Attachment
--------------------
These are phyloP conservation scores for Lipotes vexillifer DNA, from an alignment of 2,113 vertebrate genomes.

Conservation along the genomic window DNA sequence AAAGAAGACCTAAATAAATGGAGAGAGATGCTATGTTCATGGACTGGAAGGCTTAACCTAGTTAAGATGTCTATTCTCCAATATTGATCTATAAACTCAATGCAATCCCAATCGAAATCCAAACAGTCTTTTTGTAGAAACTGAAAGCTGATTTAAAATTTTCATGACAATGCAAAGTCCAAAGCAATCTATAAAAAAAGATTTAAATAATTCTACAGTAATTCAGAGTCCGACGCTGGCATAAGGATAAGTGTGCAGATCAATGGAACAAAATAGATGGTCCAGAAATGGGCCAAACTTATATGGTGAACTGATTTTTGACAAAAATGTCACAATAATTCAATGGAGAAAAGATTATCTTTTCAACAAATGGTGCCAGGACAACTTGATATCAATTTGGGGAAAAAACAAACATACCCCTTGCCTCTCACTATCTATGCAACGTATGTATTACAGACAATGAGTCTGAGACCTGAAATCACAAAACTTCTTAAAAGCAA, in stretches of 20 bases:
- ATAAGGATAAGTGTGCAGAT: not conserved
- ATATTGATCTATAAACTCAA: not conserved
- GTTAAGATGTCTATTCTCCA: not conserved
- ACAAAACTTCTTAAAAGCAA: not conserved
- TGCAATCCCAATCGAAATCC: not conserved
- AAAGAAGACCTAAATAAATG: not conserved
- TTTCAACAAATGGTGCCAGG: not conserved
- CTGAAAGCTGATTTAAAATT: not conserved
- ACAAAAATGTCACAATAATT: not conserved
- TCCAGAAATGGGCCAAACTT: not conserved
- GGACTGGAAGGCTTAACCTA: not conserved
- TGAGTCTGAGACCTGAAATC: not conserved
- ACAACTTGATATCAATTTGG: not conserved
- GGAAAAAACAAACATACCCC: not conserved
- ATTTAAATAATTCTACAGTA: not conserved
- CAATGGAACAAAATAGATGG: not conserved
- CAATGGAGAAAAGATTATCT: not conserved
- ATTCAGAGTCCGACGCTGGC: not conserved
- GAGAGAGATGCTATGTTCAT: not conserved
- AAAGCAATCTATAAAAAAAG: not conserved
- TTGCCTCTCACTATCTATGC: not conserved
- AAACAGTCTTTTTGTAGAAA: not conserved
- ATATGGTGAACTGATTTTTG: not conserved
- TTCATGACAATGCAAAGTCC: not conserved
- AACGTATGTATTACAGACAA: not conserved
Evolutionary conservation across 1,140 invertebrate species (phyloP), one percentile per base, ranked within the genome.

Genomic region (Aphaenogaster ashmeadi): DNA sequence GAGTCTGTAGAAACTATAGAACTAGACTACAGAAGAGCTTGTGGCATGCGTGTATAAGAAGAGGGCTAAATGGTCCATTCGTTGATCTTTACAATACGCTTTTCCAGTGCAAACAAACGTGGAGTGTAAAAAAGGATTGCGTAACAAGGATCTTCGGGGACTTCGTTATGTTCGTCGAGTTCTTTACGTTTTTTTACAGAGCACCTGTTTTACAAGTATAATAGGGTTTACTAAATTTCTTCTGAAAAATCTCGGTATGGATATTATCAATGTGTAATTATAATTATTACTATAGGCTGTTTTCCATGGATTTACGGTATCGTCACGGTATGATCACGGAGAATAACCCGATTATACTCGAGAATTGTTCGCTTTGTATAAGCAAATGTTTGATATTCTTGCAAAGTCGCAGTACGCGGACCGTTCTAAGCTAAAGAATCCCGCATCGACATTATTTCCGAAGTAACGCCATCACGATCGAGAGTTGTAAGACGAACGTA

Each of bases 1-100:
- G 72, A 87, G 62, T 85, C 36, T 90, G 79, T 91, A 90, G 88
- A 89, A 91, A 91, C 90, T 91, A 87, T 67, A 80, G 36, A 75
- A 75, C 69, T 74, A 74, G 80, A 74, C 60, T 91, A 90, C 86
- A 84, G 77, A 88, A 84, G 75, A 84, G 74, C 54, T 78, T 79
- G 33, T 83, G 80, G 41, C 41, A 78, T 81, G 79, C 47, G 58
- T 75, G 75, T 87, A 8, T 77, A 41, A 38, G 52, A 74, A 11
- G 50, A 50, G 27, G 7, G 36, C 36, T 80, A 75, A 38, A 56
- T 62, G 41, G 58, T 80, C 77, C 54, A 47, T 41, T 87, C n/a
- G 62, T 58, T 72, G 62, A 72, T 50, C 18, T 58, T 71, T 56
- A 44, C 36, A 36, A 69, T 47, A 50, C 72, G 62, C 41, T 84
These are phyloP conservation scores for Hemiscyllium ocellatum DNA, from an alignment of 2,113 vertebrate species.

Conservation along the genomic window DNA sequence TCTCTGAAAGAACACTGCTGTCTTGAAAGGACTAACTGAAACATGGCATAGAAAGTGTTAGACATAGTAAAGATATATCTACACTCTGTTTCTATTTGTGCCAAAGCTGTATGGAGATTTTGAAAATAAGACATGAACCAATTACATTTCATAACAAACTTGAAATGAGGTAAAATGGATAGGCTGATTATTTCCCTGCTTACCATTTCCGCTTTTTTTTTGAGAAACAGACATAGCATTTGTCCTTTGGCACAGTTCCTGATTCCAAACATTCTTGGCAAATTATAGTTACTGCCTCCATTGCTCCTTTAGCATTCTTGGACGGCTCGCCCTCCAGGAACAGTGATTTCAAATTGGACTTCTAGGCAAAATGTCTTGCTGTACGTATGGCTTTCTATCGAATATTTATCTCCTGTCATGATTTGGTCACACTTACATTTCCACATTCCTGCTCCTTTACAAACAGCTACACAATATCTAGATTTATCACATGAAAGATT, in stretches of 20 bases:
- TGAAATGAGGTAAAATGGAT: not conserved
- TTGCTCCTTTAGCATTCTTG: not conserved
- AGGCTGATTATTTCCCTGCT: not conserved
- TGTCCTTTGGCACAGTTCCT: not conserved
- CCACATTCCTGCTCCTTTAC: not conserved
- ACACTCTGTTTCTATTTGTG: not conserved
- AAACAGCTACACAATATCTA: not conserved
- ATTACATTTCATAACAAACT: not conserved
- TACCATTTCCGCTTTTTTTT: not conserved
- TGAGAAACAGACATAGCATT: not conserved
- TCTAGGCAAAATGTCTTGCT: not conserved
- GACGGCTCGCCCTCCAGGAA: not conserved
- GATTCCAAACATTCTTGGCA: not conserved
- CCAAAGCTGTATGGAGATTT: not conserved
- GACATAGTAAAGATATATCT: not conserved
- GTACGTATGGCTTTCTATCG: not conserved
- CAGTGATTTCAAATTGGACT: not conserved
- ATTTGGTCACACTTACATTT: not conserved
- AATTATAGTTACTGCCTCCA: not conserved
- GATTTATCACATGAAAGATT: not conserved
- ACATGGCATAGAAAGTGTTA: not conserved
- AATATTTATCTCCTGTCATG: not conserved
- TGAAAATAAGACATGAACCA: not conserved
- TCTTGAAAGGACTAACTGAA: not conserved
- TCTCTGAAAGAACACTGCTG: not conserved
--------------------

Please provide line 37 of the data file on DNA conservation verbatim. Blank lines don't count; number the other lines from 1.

- G 50, A 50, G 27, G 7, G 36, C 36, T 80, A 75, A 38, A 56